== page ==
In Diyarbakir, Kurdish families accuse PKK of deceptively recruiting their children
Ten months ago, Aysegul Bicer's 17-year-old son, Mustafa, crossed into Syria to join a Kurdish militia. She has not seen him since, and time is ticking.
"I have one life and I'm ready to give it up. I'm dying every day. My child will come back," Bicer, who has cancer, said through tears.
Bicer was among members of 11 Kurdish families who have staged a sit-in since Tuesday outside the pro-Kurdish People's Democracy Party's (HDP) local office in Diyarbakir.
Many come from the poorer parts of Kurdish society and blame the Kurdistan Workers' Party (PKK), whose militants are in a decades-long battle with the Turkish government, for recruiting or even kidnapping their children.
Bicer also blamed the HDP. Mustafa was last seen in the HDP's branch office in Diyarbakir.
"The party influences children on social media. They brainwash them. He phoned us and said he was in Syria's Kobani with new clothes and shoes. I begged him to return," she said.
"I couldn't convince him. He personally told me that he visited the HDP and they introduced him to others, and then he was taken to Syria. They have no shame. They send their own children to private schools, ride nice cars, live in beautiful houses. But poor families like us are viewed as potential combat reserves."
The sit-in was started last month by Hacire Akar, who claimed that her own 21-year-old son was deceived, held by HDP members and then taken to rural areas controlled by the PKK.
However, a few days later, Mehmet told a news agency close to the HDP that he hadn't been kidnapped and that he had run away from an unwanted marriage. Eventually, he returned to his mother.
Akar was confused: how did HDP members reach his son, who had left his phone at home, while she herself couldn't?
"He introduced his girlfriend to us and said that he wanted to be married as soon as possible," Akar told journalists last month.
Mehmet Akar was brainwashed by the PKK, the Diyarbakir police's counter-terror unit claimed to MEE.
Mehmet is not Akar's first child to have allegedly joined the PKK. The mother claimed that the PKK recruited her elder son, Firat, in 2010 while he was only 17 and took him to northern Iraq to employ him in a construction business.
"Someone from the organisation [PKK] called and told me that he was martyred. But I believe he was executed with two others," she said.
Encouraged by Akar's successful attempt to save her younger child, other families soon took action.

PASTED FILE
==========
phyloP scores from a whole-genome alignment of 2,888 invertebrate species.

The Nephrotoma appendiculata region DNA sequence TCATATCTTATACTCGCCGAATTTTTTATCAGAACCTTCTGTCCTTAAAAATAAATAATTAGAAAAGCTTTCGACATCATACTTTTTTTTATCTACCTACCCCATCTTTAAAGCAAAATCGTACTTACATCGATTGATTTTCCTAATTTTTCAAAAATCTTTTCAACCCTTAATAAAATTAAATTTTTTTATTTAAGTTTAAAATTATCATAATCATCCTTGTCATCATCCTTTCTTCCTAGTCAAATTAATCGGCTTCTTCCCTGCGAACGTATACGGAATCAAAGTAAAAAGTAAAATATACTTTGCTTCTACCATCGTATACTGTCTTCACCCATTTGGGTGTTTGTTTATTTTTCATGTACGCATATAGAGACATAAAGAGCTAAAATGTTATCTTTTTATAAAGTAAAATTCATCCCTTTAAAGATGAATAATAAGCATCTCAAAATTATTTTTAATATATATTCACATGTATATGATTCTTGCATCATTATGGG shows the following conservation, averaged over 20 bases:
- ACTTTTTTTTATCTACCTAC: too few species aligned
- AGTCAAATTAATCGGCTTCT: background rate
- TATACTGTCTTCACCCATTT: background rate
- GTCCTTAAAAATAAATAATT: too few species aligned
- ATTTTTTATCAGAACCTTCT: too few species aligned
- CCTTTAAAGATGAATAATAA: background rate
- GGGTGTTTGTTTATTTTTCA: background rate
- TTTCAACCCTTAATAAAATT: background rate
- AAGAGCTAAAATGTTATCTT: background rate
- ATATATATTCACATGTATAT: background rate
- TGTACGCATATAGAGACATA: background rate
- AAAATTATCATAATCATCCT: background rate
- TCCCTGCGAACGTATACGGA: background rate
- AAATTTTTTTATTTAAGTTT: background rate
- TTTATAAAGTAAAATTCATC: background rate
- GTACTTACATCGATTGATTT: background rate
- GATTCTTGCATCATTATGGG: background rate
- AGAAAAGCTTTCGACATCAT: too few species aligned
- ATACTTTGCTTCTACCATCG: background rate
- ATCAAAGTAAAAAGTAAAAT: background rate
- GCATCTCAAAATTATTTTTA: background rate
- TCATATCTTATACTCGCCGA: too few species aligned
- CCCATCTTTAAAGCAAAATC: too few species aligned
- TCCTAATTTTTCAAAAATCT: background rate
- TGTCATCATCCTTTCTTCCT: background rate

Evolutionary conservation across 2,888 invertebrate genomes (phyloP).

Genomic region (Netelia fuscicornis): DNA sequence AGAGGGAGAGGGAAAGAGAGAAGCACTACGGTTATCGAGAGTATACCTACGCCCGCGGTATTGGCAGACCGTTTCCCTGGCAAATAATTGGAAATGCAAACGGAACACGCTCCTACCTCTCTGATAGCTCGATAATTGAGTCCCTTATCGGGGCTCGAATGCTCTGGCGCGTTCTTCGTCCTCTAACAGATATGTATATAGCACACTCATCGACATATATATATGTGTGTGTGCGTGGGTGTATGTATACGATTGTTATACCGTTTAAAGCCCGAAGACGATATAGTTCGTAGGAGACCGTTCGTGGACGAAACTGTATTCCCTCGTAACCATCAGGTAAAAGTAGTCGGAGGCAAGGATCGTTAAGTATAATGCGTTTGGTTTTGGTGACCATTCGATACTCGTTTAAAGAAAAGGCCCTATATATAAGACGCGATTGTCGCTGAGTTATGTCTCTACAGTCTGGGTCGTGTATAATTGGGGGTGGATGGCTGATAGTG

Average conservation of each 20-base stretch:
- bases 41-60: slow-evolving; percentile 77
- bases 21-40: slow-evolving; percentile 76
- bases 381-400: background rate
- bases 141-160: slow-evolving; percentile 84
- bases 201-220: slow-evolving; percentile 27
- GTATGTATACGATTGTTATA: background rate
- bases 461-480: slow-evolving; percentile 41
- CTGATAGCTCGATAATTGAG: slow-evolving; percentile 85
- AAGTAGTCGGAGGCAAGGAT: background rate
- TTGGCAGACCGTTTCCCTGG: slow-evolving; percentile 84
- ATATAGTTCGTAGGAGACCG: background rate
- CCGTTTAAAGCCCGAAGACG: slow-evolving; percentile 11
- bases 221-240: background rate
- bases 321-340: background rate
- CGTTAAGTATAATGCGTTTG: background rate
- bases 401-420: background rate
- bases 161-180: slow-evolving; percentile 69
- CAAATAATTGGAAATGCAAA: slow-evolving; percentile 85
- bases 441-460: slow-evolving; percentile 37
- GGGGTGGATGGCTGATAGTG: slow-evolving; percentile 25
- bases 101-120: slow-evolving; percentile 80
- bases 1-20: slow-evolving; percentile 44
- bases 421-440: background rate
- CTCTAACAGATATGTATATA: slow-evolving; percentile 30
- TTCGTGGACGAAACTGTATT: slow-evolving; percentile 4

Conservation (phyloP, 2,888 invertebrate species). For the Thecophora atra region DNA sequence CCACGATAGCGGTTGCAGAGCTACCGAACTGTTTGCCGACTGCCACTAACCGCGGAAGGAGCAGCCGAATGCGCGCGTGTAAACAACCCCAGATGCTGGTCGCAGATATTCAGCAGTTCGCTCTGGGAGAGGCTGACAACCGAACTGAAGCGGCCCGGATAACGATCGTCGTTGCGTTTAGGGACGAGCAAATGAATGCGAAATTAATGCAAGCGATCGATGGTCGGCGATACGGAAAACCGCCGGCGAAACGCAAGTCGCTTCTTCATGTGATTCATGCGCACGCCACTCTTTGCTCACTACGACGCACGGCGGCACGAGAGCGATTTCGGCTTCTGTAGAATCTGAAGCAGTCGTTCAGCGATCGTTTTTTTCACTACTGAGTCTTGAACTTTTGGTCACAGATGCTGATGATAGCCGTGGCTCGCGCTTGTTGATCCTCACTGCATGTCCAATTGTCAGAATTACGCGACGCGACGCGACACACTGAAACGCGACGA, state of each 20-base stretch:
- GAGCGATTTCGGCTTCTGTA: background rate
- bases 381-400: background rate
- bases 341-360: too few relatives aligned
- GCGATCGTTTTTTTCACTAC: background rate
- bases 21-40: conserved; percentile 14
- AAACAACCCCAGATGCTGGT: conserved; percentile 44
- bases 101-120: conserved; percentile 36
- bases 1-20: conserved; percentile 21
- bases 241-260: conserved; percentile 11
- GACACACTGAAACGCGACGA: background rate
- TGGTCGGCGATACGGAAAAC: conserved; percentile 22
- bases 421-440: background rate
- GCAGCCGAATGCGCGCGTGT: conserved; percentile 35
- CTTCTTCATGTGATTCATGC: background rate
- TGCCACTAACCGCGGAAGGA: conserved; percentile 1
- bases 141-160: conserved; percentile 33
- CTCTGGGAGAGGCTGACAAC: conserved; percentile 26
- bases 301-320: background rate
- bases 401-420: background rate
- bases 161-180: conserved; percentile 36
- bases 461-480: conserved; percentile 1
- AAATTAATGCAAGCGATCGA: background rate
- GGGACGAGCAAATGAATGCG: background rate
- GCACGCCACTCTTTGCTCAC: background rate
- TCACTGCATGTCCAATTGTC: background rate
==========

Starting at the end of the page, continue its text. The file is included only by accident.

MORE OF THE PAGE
On 2 September, Fevziye and Sahap Cetinkaya followed Akar's lead and started a fresh sit-in outside the HDP office in Diyarbakir for their 18-year-old son, Suleyman, who had been missing for three days and was also last seen inside the HDP office.
Fevziye Cetinkaya said her son had been regularly joining protests organised by the HDP, recently outside the municipal building, against the removal of the elected mayor by the central government.
"They will bring him from wherever they took him to. I'm not leaving until they bring my child. I filled my bags with stones. I will shatter their glasses if they don't bring him back," she tells journalists. "We are from a poor village. I'm sick. I have hypertension and diabetes."
Then another mother came forward.
Remziye Akkoyun told more than 20 journalists waiting outside the HDP office that her 10-year-old son disappeared four years ago. "He called me a year and a half ago from northern Iraq. He told me that he left to join the organisation [PKK]," she said.
On Wednesday evening, Celil Begdas began a hunger strike to get his 16-year-old son back. He said his son had been kidnapped and taken by HDP members. "If I cannot get my son back, I will turn my hunger strike into a death fast," the father said.
The protest grew bigger on Thursday when the family of Arafat Balta, who is also believed to have joined the PKK, began their sit-in.
They were joined by four Kurdish families from Gaziantep and Mersin, who said their police officer and soldier sons were kidnapped by the PKK in 2015 while they were on leave in Tunceli and Lice.
For years, they had struggled to make any progress with their cases and wanted to use the moment to draw attention to their sons once again.
Translation: The number of families staging a sit-in for their children increased to 10. Meryem Savur, for her son Firat, and Sebiha Balta, for her son Arafat, joined the protest.
The HDP has dismissed the families' claims that the party had anything to do with the disappearance of their children.
Zeyat Ceylan, the co-chair of HDP's Diyarbakir branch, said the ruling Justice and Development Party (AKP) was trying to avenge its election defeat by using the families.
"The AKP blames us for the election defeat they were dealt in Istanbul on 23 June election rerun. They came after us by removing three HDP mayors who were elected with an absolute majority of the votes," he said on Wednesday.
"They are conducting a political game by redirecting families whose children disappeared or simply ran away to our office to undermine our stance in public opinion."
This is not the first time the HDP has been accused of kidnapping or brainwashing children to deliver to the PKK.
In 2014, when the HDP's Gultan Kisanak was mayor of Diyarbakir, Kurdish families staged a sit-in outside the municipal building for their children who had disappeared during a picnic in the district of Lice.
At the time, 136 families joined the protest and the sit-in continued for three months in Dagkapi Square because Kisanak didn't allow them to stay near the municipal building.
Ragip Soylu in Ankara has translated and contributed to this report.
This article is available in French on Middle East Eye French edition.